There is a lookout tower at the end of the pier that I was making my way towards when I noticed a little boy playing in the sand and water – I wanted to play too. There was a couple that buried their daughter in the sand and a mom with two boys – one searching for crabs and the younger one running around and playing around the beach logs. The mom was happy to tell me that most people come to the area for the transgender conference, mountain biking – what her husband is doing, and the local art. She pointed out the ferry arriving and I was on my way.
My dad was back in the car taking notes and soon we were on our way. When the ferry took off some of the kids took to planking – why look at the scenery when this deck is so interesting…maybe had they gotten 20 or more of them to do it and then do some other viral videos they could’ve made a viral compilation – the new thing, but only six kids participated before they saw me attempting a scene from Titanic – the one on the front of the ship – not in the car. It was fun to try, but no good photo was taken.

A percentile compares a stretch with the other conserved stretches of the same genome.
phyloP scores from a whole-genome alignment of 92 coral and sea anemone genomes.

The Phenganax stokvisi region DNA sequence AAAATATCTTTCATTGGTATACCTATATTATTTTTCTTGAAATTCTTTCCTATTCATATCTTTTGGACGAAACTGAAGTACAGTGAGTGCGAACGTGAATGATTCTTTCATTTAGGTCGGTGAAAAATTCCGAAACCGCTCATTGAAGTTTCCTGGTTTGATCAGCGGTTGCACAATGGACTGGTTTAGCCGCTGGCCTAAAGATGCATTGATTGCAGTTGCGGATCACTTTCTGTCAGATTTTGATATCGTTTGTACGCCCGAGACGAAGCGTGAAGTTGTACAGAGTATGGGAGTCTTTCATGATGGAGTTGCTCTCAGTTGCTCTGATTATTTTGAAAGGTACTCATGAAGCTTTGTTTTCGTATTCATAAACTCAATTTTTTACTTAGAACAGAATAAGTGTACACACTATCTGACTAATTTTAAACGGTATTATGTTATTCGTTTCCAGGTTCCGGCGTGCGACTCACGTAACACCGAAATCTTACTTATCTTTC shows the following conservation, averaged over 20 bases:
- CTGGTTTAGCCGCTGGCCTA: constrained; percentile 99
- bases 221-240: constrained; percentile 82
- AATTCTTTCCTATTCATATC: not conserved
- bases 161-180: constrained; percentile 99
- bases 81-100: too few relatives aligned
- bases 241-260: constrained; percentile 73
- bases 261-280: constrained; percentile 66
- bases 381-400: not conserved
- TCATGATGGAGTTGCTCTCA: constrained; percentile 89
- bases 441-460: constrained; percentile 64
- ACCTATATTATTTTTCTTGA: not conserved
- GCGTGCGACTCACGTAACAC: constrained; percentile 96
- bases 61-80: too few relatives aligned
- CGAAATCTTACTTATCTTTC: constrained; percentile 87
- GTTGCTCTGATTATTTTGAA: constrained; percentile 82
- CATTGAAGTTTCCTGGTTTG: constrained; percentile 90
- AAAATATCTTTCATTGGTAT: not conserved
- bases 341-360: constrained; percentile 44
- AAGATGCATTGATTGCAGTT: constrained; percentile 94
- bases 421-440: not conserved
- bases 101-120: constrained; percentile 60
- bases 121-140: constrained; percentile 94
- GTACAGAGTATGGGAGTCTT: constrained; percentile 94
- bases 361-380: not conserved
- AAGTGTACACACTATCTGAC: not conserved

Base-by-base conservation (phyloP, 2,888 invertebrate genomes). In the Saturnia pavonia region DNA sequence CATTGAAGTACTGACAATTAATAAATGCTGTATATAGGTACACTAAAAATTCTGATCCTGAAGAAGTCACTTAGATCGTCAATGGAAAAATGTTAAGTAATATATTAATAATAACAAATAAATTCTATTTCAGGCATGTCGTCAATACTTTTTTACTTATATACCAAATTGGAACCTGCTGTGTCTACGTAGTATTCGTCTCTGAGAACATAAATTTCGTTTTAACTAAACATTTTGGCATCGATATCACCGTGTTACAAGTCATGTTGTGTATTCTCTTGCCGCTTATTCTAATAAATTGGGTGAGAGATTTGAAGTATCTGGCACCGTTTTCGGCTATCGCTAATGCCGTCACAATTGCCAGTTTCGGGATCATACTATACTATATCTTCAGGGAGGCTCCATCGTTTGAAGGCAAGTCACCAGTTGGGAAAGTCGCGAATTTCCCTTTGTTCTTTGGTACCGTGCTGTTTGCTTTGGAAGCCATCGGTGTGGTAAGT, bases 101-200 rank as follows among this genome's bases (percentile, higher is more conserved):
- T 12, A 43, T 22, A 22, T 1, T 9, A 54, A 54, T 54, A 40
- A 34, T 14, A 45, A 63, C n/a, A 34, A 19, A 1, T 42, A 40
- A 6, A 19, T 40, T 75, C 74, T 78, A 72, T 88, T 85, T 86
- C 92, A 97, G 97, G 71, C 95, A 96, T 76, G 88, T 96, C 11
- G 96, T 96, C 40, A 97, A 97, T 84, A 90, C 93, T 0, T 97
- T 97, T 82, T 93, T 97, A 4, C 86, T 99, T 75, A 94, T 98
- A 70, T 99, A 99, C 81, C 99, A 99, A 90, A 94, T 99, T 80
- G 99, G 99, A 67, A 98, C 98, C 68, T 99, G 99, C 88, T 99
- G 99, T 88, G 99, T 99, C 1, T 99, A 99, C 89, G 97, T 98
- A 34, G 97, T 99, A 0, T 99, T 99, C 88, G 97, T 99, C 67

We talked to a couple from Buffalo, NY (where my dad was born) that now lives in Houston, travels (no camping), and spoils their grandkids every summer. Talked to a former marine (didn’t look or act like it) about engineering, photography, and his wife. I asked a few other people with large cameras if they had seen any whales – this area being popular for sightings of the orca, gray, and minke species, but no such luck.
I will receive my first passport stamp at 7:15 pm in Victoria, BC, Canada. I’m curious as to why he skipped the first three pages – I’m so meticulous about my national park passport and stamps in there are upside-down. I enjoy the randomness of it, especially after enduring the awkwardness of telling the border officer about my ‘criminal’ offense (driving without a license because it got suspended due to underage drinking) that happened over six years ago.
Learning we are here during a busy holiday my dad pulls into the first hotel he sees and they tell us we might have luck around the corner – we do. Tonight we will be staying at the Embassy Inn in a room with a balcony and a view. There is a stove and a teapot with other dishes in the mini-kitchen and makeup remover among the toiletries in the washroom. We throw our bags down and head out to the city to enjoy the rest of the daylight – even though we are both hungry. We saved our appetites to try something new.